You are probably thinking like that as you read this post by me. Maybe this is just an experiment, a break from the mold. But you also want to find something special. That’s why you’re reading the post and adding this book on your Amazon wishlist.
You get a bit excited and ahead of me. Instead of waiting for Amazon, you go to a brick-and-mortar store and follow the “visual trail” of books,
forcing your way through the shop past the thick barricade of Books You Haven’t Read, which were frowning at you from the tables and shelves, trying to cow you. But you know you must never allow yourself to be awed, that among them there extend for acres and acres the Books You Needn’t Read, the Books Made For Purposes Other Than Reading, Books Read Even Before You Open Them Since They Belong To The Category Of Books Read Before Being Written. And thus you pass the outer girdle of ramparts, but then you are attacked by the infantry of the Books That If You Had More Than One Life You Would Certainly Also Read But Unfortunately Your Days Are Numbered. With a rapid maneuver you bypass them and move into the phalanxes of the Books You Mean To Read But There Are Others You Must Read First, the Books Too Expensive Now And You’ll Wait Till They’re Remaindered, the Books ditto When They Come Out In Paperback, Books You Can Borrow From Somebody, Books That Everybody’s Read So It’s As If You Had Read Them, Too. Eluding these assaults, you come up beneath the towers of the fortress, where other troops are holding out:
the Books You’ve Been Planning To Read For Ages,
the Books You’ve Been Hunting For Years Without Success,
the Books Dealing With Something You’re Working On At The Moment,
the Books You Want To Own So They’ll Be Handy Just In Case,
the Books You Could Put Aside Maybe To Read This Summer,
the Books You Need To Go With Other Books On Your Shelves,
the Books That Fill You With Sudden, Inexplicable Curiosity, Not Easily Justified,
Now you have been able to reduce the countless embattled troops to an array that is, to be sure, very large but still calculable in a finite number; but this relative relief is then undermined by the ambush of the Books Read Long Ago Which It’s Now Time To Reread and the Books You’ve Always Pretended To Have Read And Now It’s Time To Sit Down And Really Read Them.”
You finally find If on a Winter’s Night a Traveler. You get to read it. Then, you realize the pages are missing. Someone else bought the book before you according to the bookstore owner. So you go, you search, you journey for the rest of the book.
That’s what the book is about. You meet people who write, who read, and who don’t do either — just like the real world. It explores the anxiety of readers, the romance of an adventure into different worlds, and that compulsion to finish something we all have. In the midst of the confusion and excitement in a book — or even your favorite media — we like to forget why we need to read as a society.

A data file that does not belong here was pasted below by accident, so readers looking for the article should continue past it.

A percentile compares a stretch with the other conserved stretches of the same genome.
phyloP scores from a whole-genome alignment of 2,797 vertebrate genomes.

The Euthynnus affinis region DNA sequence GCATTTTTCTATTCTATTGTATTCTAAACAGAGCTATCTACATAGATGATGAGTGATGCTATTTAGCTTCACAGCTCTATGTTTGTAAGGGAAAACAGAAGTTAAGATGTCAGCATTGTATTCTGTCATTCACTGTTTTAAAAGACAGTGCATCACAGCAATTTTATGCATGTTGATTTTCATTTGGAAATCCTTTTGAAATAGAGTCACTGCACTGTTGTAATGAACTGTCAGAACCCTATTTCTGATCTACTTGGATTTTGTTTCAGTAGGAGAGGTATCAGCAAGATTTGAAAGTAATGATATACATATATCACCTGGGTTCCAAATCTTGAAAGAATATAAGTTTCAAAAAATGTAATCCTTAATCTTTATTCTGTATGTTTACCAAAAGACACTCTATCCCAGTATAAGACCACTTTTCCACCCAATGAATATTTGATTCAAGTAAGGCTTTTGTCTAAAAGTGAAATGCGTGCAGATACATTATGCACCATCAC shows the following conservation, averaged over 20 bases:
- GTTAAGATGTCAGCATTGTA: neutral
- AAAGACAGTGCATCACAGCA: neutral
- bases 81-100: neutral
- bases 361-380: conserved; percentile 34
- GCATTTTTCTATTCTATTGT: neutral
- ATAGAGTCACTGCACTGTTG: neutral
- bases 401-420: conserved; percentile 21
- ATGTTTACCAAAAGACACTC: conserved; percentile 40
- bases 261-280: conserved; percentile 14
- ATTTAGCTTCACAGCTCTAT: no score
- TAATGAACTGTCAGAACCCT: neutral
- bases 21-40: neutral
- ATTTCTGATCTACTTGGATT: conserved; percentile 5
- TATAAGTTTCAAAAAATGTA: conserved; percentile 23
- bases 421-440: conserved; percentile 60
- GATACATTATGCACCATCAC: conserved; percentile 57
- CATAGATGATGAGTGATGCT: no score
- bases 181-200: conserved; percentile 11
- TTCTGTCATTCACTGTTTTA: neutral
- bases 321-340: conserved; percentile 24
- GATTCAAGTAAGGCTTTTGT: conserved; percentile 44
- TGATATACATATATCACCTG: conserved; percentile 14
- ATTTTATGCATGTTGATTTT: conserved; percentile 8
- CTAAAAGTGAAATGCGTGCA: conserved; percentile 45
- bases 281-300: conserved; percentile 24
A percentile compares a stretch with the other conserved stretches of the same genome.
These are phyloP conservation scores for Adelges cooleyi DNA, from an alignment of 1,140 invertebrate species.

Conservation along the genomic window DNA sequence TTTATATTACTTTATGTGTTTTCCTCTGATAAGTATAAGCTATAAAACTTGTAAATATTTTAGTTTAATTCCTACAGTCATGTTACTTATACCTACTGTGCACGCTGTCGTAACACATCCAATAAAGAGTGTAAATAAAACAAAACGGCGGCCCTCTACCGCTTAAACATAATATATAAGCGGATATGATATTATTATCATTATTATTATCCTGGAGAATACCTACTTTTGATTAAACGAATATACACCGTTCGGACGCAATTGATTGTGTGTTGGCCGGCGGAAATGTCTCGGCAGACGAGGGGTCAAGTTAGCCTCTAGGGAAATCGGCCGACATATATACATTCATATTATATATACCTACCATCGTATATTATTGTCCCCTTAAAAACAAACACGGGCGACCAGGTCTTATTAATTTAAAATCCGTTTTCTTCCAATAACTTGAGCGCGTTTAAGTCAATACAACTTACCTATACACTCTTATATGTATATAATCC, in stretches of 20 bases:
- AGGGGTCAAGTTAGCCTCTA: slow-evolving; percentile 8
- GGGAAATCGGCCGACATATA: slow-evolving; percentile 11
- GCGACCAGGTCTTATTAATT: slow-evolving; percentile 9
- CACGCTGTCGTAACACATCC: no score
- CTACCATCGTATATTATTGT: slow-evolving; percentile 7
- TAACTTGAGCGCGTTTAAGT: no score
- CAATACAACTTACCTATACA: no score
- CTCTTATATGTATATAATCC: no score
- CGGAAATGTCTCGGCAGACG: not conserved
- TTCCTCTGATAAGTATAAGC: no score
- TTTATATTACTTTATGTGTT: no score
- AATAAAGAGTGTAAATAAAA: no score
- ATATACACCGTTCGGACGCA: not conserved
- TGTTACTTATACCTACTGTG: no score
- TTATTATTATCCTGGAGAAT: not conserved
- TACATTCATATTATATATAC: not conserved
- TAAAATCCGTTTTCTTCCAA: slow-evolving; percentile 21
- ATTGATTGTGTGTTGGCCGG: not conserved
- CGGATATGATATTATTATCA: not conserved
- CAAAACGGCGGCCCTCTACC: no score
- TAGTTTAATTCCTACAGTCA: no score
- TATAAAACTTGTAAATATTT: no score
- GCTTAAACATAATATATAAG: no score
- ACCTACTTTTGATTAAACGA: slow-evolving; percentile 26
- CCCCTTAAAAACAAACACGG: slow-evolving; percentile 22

When we read, it isn’t just an intellectual exercise but a new start to something big. The ending doesn’t really matter and there’s plenty of books we will read and just stall. Yet, the journey we have taken never really leaves us. If anything, when we reread, we begin again on a new path. The sights may be familiar, but the journey is new and refreshing.
We’re trying to find new experiences, experienced previously or not, in any activity we do. Reading is one way to learn about ourselves and the world. If we don’t like to read, we shouldn’t be ashamed of it. There’s other ways to do that: watching a film is my preferred activity; speedrunning video games can be another; learning how to cook a good curry is good too.
That’s why I recommend this book to people who don’t know what to read first. It’s a book about the experience of reading, but I think it can be about the experience of anything we do. We are naturally introspective creatures who think about our own actions. Our introspection defines us and that, I think, is the magic of what we do as a people.
Jonathan Strange and Mr. Norrell
For the more adventurous, a trip into the world of fantasy is necessary. Why? Because reading involves the spark of the imagination and good writing plays on that. But we can even be better and more specific: we want not just fantasy but a fantasy that parallels our human lives and is as mundane as we are. That is where the real magic resides.
Enter Jonathan Strange and Mr. Norrell by Susanna Clarke (Amazon). Magic has become an antiquated academic subject to study in the Napoleonic era just like classic Greek philosophy. But when Mr. Norrell appears before the academics, he shocks the academic wannabes with his magic. He wants to return magic to where it belongs: with repute and an esteemed status in the ranks of the military. The stubborn old man takes on a new student, a Jonathan Strange, whose charm is deadly and overpowering; together, they take on the world and try to revolutionize the world.
And so, that’s how the story is supposed to go. There’s a lot of footnotes about magical encounters with beings that read like short stories than actual annotations and you feel the world grow on you. But magic in the world of Jonathan Strange and Mr. Norrell pretends to be the main focus. It’s about the dynamic between the two characters, a dynamic that’s really hard to put into words. They are student and teacher, rivals in the makings, and even brothers in arms. Their relationship, strained and strange, becomes the real story and why magic — and our own selves — are divided between the old and new, the past and the future, and us and them.
That’s why we’re always in conflict. We are unable to express our own thoughts to each other and that’s why we have our own fights: on paper or with cannons. Military history and the political turmoil in the United Kingdom play with the protagonists’ perceptions of magic. It is one of the most satisfying historical fictions reads I’ve had and the dialog has a ton of wit that never forgets to return to its political intrigue and themes: